Nature Pavilion.com Finds Chemistry Between Girls And Science

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NaturePavilion.com discovers ways educators and science clubs are nurturing the bond between girls and science. Research suggests that girls need a supportive learning environment to excel in the sciences.

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When girls are shown images of women scientists and given a greater sense of possibility about the person they could become, the boys get the message too--'I can do this!'

Educators are one step closer to solving the age-old chemistry problem: why do girls and science just not mix? NaturePavilion.com reports that new science programs and forward thinking school administrators are working to ensure that girls experiment with science at a young age.

In The Boston Globe article "Club Expands Formula Getting Girls in Science" by Janice O' Leary, The Science Club for Girls, a Cambridge club dedicated to boosting girls' confidence in science and math, is soon branching out to other Massachusetts communities. The Cambridge chapter of the club currently has 600 participants, and 100% of the girls have gone on to college after the program.

Connie Chow, Executive Director of The Science Club For Girls, believes that girls' interest in the sciences need to be supported while they are young.

"We're starting at a very young age because we want to nurture the natural curiosity children have for the world around us."

Like The Science Club For Girls, Thomas Jefferson High School in Fairfax County, Virginia, is committed to battling the stereotype that women aren't as smart as men in math and science. In "Decoding Why Few Girls Choose Science" by Valerie Strauss in The Washington Post, Jan Taylor, a school counselor at Thomas Jefferson, says that girls blossom in educational environments that promote a social and collaborative feeling. Science is typically seen as more individual-based, and this stereotype may turn girls away.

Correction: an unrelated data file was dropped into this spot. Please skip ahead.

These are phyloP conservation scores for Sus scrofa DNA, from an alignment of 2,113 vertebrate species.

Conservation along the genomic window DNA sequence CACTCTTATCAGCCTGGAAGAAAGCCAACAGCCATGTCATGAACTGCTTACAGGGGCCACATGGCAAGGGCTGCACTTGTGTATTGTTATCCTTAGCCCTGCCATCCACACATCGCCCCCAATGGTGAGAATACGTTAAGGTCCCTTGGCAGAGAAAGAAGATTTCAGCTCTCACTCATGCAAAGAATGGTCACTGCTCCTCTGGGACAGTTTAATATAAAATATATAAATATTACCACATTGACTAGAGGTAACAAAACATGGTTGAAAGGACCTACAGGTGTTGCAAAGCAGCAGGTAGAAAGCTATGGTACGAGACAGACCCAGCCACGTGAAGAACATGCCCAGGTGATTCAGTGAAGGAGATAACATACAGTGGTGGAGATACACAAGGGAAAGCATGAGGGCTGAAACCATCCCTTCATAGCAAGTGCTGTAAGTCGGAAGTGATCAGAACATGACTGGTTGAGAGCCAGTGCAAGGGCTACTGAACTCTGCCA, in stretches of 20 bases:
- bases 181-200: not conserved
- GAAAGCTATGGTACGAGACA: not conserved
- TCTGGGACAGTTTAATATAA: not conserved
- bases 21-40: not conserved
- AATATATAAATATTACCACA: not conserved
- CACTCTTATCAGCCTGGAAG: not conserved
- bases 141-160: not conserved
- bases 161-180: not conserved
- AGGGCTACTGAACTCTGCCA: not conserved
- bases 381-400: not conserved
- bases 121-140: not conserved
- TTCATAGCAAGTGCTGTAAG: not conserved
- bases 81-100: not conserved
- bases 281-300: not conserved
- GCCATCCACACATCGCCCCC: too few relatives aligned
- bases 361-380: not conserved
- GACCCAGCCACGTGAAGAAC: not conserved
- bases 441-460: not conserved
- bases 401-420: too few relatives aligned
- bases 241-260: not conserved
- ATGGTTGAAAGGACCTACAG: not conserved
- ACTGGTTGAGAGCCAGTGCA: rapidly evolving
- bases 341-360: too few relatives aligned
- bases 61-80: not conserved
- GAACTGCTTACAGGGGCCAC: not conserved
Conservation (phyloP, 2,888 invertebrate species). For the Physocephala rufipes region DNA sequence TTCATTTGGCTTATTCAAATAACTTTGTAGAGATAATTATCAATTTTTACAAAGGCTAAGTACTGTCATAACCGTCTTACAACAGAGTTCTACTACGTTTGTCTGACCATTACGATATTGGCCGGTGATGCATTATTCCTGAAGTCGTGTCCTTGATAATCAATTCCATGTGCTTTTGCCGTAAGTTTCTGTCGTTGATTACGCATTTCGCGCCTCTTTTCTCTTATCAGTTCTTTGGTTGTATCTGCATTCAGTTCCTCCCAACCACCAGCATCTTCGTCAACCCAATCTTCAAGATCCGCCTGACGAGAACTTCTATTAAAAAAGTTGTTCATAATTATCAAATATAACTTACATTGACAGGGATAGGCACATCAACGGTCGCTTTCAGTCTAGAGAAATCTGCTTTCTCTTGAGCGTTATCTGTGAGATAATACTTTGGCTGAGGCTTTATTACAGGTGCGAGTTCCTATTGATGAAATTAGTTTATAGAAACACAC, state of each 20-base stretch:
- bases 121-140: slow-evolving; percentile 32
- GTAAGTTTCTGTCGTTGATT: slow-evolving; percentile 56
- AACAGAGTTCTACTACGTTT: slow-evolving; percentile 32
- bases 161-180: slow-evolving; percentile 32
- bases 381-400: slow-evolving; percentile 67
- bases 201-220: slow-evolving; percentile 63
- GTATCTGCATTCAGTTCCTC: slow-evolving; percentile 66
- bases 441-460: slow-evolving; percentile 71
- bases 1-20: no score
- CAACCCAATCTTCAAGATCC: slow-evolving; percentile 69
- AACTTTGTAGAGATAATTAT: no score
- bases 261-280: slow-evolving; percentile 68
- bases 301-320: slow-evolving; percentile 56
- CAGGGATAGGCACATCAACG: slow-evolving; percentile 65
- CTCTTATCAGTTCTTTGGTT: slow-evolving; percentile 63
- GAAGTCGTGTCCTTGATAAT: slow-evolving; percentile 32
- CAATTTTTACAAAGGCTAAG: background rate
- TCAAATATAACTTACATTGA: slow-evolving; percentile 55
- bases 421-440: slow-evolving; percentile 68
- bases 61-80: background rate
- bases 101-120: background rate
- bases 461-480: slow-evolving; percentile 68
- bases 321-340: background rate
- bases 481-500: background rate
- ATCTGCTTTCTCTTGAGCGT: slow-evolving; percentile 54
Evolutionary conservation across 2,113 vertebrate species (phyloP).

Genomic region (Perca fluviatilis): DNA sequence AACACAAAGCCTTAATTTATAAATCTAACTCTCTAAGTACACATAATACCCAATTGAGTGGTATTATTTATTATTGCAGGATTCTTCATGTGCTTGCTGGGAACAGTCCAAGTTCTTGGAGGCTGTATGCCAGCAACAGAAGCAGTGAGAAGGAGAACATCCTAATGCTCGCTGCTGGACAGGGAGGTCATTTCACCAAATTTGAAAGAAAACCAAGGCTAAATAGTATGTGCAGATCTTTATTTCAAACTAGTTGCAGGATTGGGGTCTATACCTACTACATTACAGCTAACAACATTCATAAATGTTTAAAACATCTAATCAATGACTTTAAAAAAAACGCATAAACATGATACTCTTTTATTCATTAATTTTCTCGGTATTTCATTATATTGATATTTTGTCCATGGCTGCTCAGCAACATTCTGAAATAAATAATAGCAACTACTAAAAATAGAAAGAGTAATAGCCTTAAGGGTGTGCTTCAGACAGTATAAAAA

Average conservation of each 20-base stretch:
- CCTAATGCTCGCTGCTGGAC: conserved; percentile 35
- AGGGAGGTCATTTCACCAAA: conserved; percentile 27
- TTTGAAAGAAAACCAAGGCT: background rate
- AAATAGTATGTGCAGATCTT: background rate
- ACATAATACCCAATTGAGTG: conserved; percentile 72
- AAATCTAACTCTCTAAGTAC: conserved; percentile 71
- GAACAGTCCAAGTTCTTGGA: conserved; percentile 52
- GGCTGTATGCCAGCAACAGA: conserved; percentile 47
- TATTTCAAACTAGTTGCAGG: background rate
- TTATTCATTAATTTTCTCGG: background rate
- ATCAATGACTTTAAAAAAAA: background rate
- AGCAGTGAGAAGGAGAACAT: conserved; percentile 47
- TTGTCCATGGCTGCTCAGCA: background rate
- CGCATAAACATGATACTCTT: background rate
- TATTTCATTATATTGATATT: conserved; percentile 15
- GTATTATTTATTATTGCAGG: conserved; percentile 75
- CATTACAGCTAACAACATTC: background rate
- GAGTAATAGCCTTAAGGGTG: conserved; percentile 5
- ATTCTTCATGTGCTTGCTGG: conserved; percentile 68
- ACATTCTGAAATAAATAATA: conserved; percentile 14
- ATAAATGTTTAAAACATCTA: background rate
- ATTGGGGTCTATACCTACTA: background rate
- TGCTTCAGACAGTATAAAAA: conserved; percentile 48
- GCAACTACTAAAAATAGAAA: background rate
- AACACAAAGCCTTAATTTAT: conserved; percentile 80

In the National Science Foundation's "Back To School: Five Myths About Girls and Science", the foundation notes that girls and boys have a stereotype of scientists.

"By second grade, when students (both boys and girls) are asked to draw a scientist, most portray a white male in a lab coat. The drawings generally show an isolated person with a beaker or test tube. Any woman scientist they draw looks severe and not very happy."

Yet, the National Science Foundation finds that when both boys and girls are supported in their scientific pursuits, their confidence in their skills dramatically increases.

"When girls are shown images of women scientists and given a greater sense of possibility about the person they could become, the boys get the message too--'I can do this!' "

Educational games and science kits may also help get girls interested in science at a younger age by encouraging a hands-on approach. Visit NaturePavilion.com for fun educational games and toys sure to pique a child's interest in science.

About Nature Pavilion.com:

Nature Pavilion.com was founded in 2001 and carries science-related educational toys and games. They pride themselves on exceptional customer service and a country-store feel. The online store grew from just 12 products to their current 1,400 kid's science kits, children's educational toys, science books, and nature craft kits. Nature Pavilion.com is committed to enriching the imaginations and minds of America's youth through educational children's toys.

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